In vitro kinetic studies indicate that the enzyme encoded by the ADH1C*1 allele can metabolise ethanol 2.5 times faster than enzymes encoded by the ADH1C*2 allele.33 Therefore, it is believed that AA levels may be increased in individuals with the ADH1C*1 allele when they consume alcohol chronically. AA is a well known mutagen and carcinogen. Supporting evidence for AA as an important factor in alcohol associated carcinogenesis and its modulation by mutation of an important AA metabolising enzyme comes from Asia. Forty per cent of the Asian population have a mutation of ALDH2. These individuals cannot adequately metabolise AA to acetate and therefore AA accumulates and subsequently results in organ toxicity,56 including the development of UADTC.37,38 The recent observation of increased AA concentrations in the saliva of individuals with inactive ALDH2 following alcohol ingestion may contribute to elucidation of the increased risk for the development of these tumours at a site in direct contact with saliva.36
We report here similar observations for ADH1C. The increased AA concentrations in the saliva of individuals with the ADH1C*1,1 genotype may directly affect carcinogenesis in the upper aerodigestive tract and may be one explanation for their increased tumour risk. Contrary to σ-ADH, γ-ADH is not expressed in the oral mucosa39 and, therefore, changes in salivary AA levels cannot be explained by changes in the mucosal metabolism of ethanol due to ADH1C. As the ADH1C genotype did not affect blood AA concentrations, part of the AA found in saliva may be produced in the salivary glands, as in the case of ALDH2 deficient Asians.36,57 Indeed, there is some evidence that the salivary glands play a key role in UADTC. It has been shown that regenerative changes of the oral mucosa due to chronic ethanol consumption similar to those observed following chronic AA administration in rodents29 could be completely abolished following sialoadenectomy.58
However, AA can also be produced by oral bacteria or yeasts.53,59–62 It has been shown that the number and type of these bacteria are modulated by oral hygiene60 and smoking habits.61 Poor oral hygiene and heavy smoking are risk factors in the development of UADTC.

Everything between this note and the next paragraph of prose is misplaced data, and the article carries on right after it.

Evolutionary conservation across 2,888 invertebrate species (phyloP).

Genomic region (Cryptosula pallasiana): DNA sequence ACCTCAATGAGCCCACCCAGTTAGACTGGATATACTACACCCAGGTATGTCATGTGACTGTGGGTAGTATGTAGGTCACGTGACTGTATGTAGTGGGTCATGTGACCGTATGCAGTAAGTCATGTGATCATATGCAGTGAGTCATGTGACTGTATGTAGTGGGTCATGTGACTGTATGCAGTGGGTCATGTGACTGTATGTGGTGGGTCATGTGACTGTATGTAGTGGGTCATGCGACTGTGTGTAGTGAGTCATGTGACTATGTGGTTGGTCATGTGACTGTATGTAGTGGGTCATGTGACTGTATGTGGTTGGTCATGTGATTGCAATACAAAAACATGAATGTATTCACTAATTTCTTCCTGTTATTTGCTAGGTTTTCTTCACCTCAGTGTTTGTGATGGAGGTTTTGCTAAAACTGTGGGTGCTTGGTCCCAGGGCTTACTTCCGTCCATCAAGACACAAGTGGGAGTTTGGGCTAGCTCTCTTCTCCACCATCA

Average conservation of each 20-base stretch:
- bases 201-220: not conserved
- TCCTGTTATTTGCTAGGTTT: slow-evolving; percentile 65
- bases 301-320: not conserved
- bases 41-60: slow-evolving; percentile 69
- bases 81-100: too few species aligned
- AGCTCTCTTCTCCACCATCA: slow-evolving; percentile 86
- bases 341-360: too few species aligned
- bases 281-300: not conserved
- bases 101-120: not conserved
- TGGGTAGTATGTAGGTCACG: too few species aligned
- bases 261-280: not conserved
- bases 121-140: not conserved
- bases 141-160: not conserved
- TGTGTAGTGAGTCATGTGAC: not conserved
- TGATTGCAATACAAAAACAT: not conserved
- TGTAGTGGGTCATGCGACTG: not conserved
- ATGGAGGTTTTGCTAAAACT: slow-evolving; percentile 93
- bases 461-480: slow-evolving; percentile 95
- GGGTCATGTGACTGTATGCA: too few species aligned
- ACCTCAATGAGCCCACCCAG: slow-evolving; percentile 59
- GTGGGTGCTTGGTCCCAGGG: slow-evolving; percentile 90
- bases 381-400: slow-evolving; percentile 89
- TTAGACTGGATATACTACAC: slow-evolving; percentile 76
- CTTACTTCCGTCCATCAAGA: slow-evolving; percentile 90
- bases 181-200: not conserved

It should be emphasised that the ALDH2 mutation was not present in our Caucasian population and that the allele frequency of ADH1B*2, another allele which encodes for a rapid ethanol metabolising ADH enzyme, was found to be extremely low (1.2%) in our population.47 Therefore, it is unlikely that our data were affected by these two enzymes which by themselves may be responsible for modulation of AA levels. Our study was performed with age matched alcoholic controls and alcohol associated organ injury as no effect of the ADH1C polymorphism on the development of alcoholism or alcoholic cirrhosis of the liver was detected in Caucasians.47 These groups and the healthy controls had a comparable ADH1C genotype.47 It should be noted that the ADH1C*1,1 genotype is only one factor which increases the risk of developing UADTC in heavy drinkers. Excessive and long term alcohol consumption by itself, consumption of highly concentrated alcoholic beverages, smoking, certain dietary components, and type of food preparation, as well as poor oral hygiene are additional factors associated with a high risk of UADTC.
In conclusion, the ADH1C*1,1 genotype appears to increase considerably the risk of developing UADTC in heavy drinkers, particularly oral and laryngeal cancer. This risk seems to be due to elevated AA concentrations in the saliva of individuals with the ADH1C*1,1 genotype following alcohol consumption. These data provide further evidence for the carcinogenicity of AA, in humans also.
The authors thank Drs Vladimir Benes and Wilhelm Ansorge, Genomics Core Facility, European Molecular Biology Laboratory (EMBL), Heidelberg, Germany, for making available their specific laboratory facilities. This study was supported by a grant from the German-Chinese Medical Association and the Volkswagen Foundation awarded to J Li.